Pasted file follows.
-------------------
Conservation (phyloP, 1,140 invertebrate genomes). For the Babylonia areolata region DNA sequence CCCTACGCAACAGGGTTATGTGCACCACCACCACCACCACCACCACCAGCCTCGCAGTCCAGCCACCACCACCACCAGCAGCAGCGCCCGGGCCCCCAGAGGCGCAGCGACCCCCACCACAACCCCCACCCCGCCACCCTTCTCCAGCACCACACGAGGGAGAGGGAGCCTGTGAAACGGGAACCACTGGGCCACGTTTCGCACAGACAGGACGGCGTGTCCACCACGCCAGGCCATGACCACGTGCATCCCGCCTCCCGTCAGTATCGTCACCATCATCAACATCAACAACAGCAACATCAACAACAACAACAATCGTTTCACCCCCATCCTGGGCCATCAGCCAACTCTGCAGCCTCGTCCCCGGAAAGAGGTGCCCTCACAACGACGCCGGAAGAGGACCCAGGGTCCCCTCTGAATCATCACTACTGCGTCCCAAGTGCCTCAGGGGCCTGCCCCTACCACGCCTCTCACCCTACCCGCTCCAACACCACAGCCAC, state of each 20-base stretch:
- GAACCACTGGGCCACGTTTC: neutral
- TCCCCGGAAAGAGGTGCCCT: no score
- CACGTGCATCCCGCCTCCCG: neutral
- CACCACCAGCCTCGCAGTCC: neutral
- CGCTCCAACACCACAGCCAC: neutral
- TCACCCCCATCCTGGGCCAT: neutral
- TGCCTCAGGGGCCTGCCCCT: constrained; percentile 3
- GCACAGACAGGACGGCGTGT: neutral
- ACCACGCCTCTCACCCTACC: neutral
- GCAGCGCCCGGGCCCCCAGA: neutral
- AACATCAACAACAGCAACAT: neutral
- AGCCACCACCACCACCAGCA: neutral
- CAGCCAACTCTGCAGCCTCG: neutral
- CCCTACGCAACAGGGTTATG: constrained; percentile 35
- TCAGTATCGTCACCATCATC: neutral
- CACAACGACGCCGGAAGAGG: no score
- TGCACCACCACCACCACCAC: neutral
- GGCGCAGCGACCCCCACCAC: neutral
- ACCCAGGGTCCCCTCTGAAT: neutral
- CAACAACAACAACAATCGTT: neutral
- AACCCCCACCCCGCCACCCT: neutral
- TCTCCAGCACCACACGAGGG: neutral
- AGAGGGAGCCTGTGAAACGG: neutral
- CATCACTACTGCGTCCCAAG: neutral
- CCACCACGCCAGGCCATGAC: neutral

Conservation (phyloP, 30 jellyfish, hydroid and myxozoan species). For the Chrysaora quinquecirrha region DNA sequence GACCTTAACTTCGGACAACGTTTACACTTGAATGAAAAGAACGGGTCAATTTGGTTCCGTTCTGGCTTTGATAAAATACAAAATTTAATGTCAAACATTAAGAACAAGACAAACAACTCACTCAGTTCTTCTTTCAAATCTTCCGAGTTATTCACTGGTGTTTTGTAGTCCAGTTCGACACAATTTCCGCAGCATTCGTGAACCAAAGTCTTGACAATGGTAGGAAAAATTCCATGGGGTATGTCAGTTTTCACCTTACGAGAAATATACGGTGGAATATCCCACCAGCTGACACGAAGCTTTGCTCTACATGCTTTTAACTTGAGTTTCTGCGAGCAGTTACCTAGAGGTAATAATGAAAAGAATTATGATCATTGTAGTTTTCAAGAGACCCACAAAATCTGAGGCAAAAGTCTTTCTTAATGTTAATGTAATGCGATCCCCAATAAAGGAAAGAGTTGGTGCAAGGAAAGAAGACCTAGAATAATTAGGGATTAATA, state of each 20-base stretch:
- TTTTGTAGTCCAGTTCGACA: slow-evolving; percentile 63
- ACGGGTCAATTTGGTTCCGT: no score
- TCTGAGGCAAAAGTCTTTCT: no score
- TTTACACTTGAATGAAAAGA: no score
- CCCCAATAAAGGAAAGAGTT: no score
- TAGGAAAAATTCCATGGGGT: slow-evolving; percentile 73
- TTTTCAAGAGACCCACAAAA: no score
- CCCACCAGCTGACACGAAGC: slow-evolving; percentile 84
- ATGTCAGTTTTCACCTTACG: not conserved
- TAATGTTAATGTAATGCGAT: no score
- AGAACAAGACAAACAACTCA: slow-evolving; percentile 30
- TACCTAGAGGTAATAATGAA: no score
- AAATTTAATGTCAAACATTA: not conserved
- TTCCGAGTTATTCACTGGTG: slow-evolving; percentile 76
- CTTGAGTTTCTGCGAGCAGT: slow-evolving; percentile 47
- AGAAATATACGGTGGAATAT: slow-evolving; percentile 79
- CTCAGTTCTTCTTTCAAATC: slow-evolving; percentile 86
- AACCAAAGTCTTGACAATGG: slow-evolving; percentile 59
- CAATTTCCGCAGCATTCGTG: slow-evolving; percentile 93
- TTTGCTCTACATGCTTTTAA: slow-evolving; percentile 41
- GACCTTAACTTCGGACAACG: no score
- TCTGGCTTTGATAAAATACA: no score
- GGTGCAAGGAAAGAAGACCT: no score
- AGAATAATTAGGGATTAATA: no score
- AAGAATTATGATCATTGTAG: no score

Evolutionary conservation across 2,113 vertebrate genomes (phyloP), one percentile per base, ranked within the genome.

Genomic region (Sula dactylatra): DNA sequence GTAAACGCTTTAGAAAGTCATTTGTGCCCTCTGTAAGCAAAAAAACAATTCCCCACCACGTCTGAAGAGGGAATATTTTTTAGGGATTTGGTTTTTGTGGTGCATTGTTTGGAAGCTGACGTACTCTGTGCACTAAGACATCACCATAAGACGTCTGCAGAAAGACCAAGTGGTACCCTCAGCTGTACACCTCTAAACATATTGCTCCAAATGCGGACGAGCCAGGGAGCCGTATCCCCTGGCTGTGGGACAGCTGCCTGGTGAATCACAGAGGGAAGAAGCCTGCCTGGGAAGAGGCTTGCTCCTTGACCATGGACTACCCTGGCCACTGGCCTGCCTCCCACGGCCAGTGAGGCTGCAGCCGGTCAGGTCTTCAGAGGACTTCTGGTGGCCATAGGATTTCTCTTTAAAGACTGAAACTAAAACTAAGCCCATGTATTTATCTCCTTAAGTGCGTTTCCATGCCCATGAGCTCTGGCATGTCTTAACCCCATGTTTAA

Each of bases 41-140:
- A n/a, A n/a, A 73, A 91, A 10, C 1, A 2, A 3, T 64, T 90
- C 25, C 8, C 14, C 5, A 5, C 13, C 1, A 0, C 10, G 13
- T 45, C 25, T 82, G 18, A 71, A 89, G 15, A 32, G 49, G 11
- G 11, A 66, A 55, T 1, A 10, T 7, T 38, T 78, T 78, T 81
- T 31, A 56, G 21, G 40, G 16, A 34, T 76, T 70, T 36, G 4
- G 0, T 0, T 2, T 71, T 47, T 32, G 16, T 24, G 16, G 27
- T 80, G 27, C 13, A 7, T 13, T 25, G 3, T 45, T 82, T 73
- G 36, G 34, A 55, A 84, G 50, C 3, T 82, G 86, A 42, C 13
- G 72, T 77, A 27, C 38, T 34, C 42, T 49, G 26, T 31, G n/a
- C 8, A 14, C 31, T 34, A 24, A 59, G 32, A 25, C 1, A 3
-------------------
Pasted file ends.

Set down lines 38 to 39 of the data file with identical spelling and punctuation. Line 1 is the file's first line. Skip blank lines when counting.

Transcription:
- AGAACAAGACAAACAACTCA: slow-evolving; percentile 30
- TACCTAGAGGTAATAATGAA: no score